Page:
LONDON — The top civil servant in the United Kingdom’s Department for International Development has said he will fight to prevent its share of the aid budget being further diluted, as government pursues a plan to redirect aid to other departments.
“We need to make sure that there is proper coherence as well as transparency and value for money.”— Matthew Rycroft, permanent secretary, DFID
DFID Permanent Secretary Matthew Rycroft told members of the International Development Committee on Wednesday that he was keen to ensure his department spends at least 75 percent of the U.K.’s official development assistance and that he will make a “confident proposition” on this to Treasury officials as part of the DFID spending review due to kick off next year.
Currently, DFID only spends 72 percent of the U.K. ODA budget and its portion has been steadily declining in recent years, especially in response to the 2015 cross-government aid strategy, which calls for up to 30 percent of aid to be administered by other government departments by 2020.
Read more on the UK cross-government strategy:
This has raised alarm among aid experts who argue that DFID is the best-placed department to spend ODA effectively in line with poverty reduction goals, and that it has a better transparency and accountability record.
In response to a question from IDC chair and Labour politician Stephen Twigg about whether DFID was likely to see its share of ODA fall even further in the future, Rycroft said:
“We feel as though it should not fall any further; indeed it should go up a bit just to make sure that we really can … ensure the 0.7 percent [aid spending target] will be hit each year …. Anything under 75 percent is quite difficult to get to that certainty,” he said.
“We will obviously live with whatever the spending round is ... but we will go into that spending round with a confident proposition,” he added.
His comments were welcomed by civil society groups unhappy with aid increasingly being spent through other departments — mainly the Department for Business, Energy, and Industrial Strategy; the Foreign & Commonwealth Office; and the Home Office — and through cross-departmental funds such as the Conflict, Stability and Security Fund.
“It is reassuring to hear DFID’s permanent secretary emphasizing that the share of ODA spent by other government departments should not increase any further, and, if anything, the amount invested by DFID should increase. This is a pressing issue in light of the upcoming spending review,” Claire Godfrey, head of policy and campaigns at Bond, the U.K.'s network of international development NGOs, told Devex.
Cross-government funds including CSSF and the Prosperity Fund, as well as non-DFID aid spending departments, have come in for sharp criticism from many quarters, including for a perceived lack of transparency and lack of poverty focus in their work. “No further money should go to other government departments until they meet the same level of accountability, scrutiny and transparency as DFID,” Godfrey added.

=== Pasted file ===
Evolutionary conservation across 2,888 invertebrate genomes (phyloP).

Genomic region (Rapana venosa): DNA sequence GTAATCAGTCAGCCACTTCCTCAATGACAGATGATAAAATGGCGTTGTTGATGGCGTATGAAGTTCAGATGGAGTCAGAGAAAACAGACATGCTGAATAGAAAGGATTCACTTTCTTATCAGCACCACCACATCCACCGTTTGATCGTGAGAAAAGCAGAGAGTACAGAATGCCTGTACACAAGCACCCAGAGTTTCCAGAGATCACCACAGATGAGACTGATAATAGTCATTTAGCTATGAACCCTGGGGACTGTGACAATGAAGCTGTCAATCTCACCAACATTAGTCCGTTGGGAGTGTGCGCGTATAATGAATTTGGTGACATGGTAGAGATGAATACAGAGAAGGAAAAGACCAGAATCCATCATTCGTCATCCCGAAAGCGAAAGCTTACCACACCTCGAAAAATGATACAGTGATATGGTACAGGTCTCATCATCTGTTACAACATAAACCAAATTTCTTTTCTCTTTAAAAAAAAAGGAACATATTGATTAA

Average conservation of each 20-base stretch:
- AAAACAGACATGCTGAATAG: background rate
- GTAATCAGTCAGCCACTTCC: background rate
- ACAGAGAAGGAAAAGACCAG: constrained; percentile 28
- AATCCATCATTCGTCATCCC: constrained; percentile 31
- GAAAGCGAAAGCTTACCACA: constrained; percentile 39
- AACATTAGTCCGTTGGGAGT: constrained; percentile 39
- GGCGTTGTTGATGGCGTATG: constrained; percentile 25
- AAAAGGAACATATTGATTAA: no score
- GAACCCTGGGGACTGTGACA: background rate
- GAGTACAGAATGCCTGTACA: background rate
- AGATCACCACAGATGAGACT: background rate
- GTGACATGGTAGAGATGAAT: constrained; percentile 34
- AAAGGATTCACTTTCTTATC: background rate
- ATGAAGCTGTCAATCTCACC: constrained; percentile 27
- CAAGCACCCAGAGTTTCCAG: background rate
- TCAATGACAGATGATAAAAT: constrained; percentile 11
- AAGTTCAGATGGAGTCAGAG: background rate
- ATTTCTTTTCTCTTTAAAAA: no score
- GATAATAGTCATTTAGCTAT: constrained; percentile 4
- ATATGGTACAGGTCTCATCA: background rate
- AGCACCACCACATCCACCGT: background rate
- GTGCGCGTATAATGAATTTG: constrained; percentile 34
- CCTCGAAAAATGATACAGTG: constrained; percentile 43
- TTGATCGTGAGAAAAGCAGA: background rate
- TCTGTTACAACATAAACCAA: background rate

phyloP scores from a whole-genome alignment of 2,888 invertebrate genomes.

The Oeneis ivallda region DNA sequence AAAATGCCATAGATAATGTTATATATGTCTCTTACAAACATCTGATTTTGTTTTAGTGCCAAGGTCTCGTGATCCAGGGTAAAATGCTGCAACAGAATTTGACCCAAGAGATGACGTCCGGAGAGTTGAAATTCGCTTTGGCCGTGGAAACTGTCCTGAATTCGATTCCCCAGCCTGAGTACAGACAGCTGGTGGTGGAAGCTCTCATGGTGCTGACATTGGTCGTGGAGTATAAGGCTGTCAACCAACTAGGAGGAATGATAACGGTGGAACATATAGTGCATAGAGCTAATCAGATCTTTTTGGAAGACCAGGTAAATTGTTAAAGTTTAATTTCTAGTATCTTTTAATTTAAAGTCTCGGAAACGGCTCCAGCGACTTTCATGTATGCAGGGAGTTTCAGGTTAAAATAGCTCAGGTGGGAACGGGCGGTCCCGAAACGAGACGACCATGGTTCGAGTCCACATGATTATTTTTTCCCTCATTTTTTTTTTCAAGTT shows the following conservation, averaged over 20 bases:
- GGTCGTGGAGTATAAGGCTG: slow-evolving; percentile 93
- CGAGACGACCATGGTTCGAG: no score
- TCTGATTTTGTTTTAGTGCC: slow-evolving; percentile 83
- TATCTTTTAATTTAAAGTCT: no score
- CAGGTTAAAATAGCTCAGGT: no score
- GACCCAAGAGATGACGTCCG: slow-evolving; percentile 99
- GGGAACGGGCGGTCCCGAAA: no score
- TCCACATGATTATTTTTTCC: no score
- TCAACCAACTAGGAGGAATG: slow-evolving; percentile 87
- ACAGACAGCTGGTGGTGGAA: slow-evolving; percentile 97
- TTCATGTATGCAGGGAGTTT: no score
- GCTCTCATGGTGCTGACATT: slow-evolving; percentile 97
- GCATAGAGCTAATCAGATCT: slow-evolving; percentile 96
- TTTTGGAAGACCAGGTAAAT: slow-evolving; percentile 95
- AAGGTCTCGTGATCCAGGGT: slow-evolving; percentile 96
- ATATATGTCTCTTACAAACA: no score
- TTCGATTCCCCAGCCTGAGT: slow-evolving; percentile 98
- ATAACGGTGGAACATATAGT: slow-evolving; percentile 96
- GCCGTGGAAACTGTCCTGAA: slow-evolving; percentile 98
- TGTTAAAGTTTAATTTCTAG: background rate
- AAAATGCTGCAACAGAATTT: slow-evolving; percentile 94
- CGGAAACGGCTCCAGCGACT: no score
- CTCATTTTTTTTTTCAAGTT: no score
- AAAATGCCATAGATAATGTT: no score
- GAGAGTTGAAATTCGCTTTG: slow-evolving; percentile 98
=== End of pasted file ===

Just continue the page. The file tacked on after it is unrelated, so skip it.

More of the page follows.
Rycroft told MPs he supports the cross-government aid strategy in principle, but acknowledged there were grounds for concern.
“This department [DFID] supports the idea that there are other departments and other pooled funds which have a valuable role to play, in addition to this department, in spending the U.K.’s ODA,” he said. However, as the portion of ODA spent by other departments and mechanisms increases, “we need to make sure that there is proper coherence as well as transparency and value for money.”
IDC member and Labour politician Lloyd Russell-Moyle spoke more strongly against cross-government aid spending. “DFID’s budget will have dropped by 10 percent between 2013 and 2020 and dubious cross-departmental funds will pick up the slack ... It is not, as the government claims, about value for money,” he said, “but about bulking up the budgets of programs which, while they may benefit the interests of the [Foreign Office] or the [Ministry of Defence], are demonstrably poor at reducing poverty. Meanwhile, DFID is being forced to cut projects which actually do this.”
Rycroft said his department should play a “stronger role” in the “governance arrangements” for non-DFID departments spending ODA, such as sharing best practices and “making sure the way we spend aid can be replicated in other departments.” However, he was clear that DFID is not responsible for ODA spent by other departments.
In its response to a parliamentary inquiry into ODA administration, the U.K. government rejected several recommendations for strengthening the DFID's oversight of ODA, as ever-more is spent by other parts of government.
A report published by IDC in June recommended that the U.K. secretary of state for international development have ultimate responsibility for oversight of ODA spending, and that DFID be given final sign-off on all disbursed ODA. In September, DFID published an official response saying it “disagreed” with the recommendation.
Bond’s Godfrey said the network “would welcome a stronger role for DFID in the delivery of ODA spent by other government departments.”
Update, Nov. 29: This story was updated to include additional comments.